BACKGROUND: The insulin-like growth factor (IGF) system plays a key role in regulation of bone formation. In patients with renal osteodystrophy, an elevation of some IGF binding proteins (IGFBPs) has been described, but there is no study measuring serum levels of both IGF-I and IGF-II as well as IGFBP-1 to -6 in different forms of renal osteodystrophy and hyperparathyroidism. METHODS: In a cross-sectional study, we investigated 319 patients with mild (N = 29), moderate (N = 48), preuremic (N = 37), and end-stage renal failure (ESRF; N = 205). The ESRF group was treated by hemodialysis (HD; N = 148), peritoneal dialysis (PD; N = 27), or renal transplantation (RTX; N = 30). As controls without renal failure, we recruited age-matched healthy subjects (N = 87) and patients with primary hyperparathyroidism (pHPT; N = 25). Serum levels of total and free IGF-I, IGF-II, IGFBP-1 to -6, and biochemical bone markers including intact parathyroid hormone (PTH), bone alkaline phosphatase (B-ALP), and osteocalcin (OSC) were measured by specific immunometric assays. IGF system components and bone markers were correlated with clinical and bone histologic findings. Mean values +/- SEM are given. RESULTS: With declining renal function a significant increase was measured for IGFBP-1 (range 7- to 14-fold), IGFBP-2 (3- to 8-fold), IGFBP-3 (1.5- to 3-fold), IGFBP-4 (3- to 19-fold), and IGFBP-6 (8- to 25-fold), whereas IGFBP-5 levels tended to decrease (1.3- to 1. 6-fold). In contrast, serum levels of IGF-I, free IGF-I, and IGF-II remained constant in most patients. Compared with renal failure patients, pHPT patients showed a similar decline in IGFBP-5 levels and less elevated levels of IGFBP-1 (3.5-fold), IGFBP-2 (2-fold), IGFBP-3 (1.2-fold), and IGFBP-6 (4-fold) but no elevation of IGFBP-4 levels. In all subjects, free and total IGF-I levels showed significant negative correlations with IGFBP-1, IGFBP-2, and IGFBP-4 (that is, inhibitory IGF system components) and significant positive correlations with IGFBP-3 and IGFBP-5 (that is, stimulatory IGF system components). A positive correlation was observed between IGF-II and IGFBP-6. ESRF patients with mixed uremic bone disease and histologic evidence for osteopenia revealed significantly (P < 0.05) higher levels of IGFBP-2 and IGFBP-4 but lower IGFBP-5 levels. Histologic parameters of bone formation showed significant positive correlations with serum levels of IGF-I, IGF-II, and IGFBP-5. In contrast, IGFBP-2 and IGFBP-4 correlated positively with indices of bone loss. Moreover, dialysis patients with low bone turnover (N = 24) showed significantly (P < 0.05) lower levels of IGFBP-5, PTH, B-ALP, and OSC than patients with high bone turnover. CONCLUSION: Patients with primary and secondary hyperparathyroidism showed lower levels of the putative stimulatory IGFBP-5 but higher levels of IGFBP-1, -2, -3, and -6, whereas total IGF-I and IGF-II levels were not or only moderately increased. The marked increase in serum levels of IGFBP-4 appeared to be characteristic for chronic renal failure. IGFBP-5 correlated with biochemical markers and histologic indices of bone formation in renal osteodystrophy patients and was not influenced by renal function. Therefore, IGFBP-5 may gain significance as a serological marker for osteopenia and low bone turnover in long-term dialysis patients. (+info)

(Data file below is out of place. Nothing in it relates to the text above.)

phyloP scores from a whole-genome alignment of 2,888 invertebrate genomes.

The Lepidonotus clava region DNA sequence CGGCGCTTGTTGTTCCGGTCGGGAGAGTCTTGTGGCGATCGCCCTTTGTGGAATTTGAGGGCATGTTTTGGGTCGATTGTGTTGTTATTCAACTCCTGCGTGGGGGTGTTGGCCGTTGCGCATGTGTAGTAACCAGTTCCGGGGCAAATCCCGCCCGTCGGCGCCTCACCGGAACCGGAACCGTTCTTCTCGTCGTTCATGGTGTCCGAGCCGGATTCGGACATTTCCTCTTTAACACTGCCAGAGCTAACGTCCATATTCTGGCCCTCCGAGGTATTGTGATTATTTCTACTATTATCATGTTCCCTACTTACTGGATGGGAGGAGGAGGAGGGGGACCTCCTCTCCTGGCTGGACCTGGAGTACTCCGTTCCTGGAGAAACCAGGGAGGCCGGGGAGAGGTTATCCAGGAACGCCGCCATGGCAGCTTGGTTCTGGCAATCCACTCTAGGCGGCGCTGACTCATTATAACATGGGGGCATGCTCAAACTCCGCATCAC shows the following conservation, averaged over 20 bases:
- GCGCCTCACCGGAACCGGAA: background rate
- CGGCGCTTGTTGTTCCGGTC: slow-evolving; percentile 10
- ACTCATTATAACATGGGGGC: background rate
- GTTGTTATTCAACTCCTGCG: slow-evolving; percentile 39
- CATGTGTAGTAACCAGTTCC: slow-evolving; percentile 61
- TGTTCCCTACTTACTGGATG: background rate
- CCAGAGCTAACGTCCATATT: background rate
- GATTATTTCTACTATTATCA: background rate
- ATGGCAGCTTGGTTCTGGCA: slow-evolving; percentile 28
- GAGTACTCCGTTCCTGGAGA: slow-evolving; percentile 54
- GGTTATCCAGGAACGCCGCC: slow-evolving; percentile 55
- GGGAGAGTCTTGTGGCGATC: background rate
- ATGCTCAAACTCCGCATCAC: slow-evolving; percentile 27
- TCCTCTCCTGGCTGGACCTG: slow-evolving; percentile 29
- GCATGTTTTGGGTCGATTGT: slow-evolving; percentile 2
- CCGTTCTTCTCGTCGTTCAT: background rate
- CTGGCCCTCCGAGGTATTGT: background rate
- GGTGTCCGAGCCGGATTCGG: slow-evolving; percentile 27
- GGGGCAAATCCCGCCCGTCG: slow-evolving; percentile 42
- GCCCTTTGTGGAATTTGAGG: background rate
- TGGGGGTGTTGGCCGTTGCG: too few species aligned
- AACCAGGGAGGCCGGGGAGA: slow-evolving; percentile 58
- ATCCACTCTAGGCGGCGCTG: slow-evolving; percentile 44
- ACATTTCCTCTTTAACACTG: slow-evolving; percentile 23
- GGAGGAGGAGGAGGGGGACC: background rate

Increased bone strontium levels in hemodialysis patients with osteomalacia.
BACKGROUND: In this study, we report on the association between increased bone strontium levels and the presence of osteomalacia in end-stage renal failure patients treated by hemodialysis. METHODS: We performed a histologic examination and determined the strontium content and strontium/calcium ratios in bone biopsies of 100 hemodialysis patients recruited from various centers all over the world. Aside from the bone strontium concentration, the bone aluminum content was assessed. The bone zinc concentration, a nonrelevant element for bone toxicity, was also measured. RESULTS: Bone strontium levels and bone strontium/calcium ratios were increased in subjects with osteomalacia when compared with those with the other types of renal osteodystrophy. Bone strontium and bone calcium levels correlated with each other. The slope of the linear regression curve correlating these parameters was much steeper in the osteomalacic group (Y = 2.22X - 120) as compared with the other types of renal osteodystrophy (Y = 0.52X - 5.7). Within the group of patients with osteomalacia, bone strontium levels also significantly correlated with the bone aluminum content (r = 0.72, P = 0.018). No such correlation was found for the other types of renal osteodystrophy. The bone zinc concentration of subjects with normal renal function did not differ significantly from the values noted for the various types of renal osteodystrophy taken as separate groups, nor could increased bone zinc concentrations be associated with a particular bone lesion. CONCLUSIONS: Our data demonstrate an association between osteomalacia and increased bone strontium concentrations in dialysis patients. Further studies are warranted to establish whether strontium plays either a primary, secondary, or contributive role in the development of the latter type of renal osteodystrophy. (+info)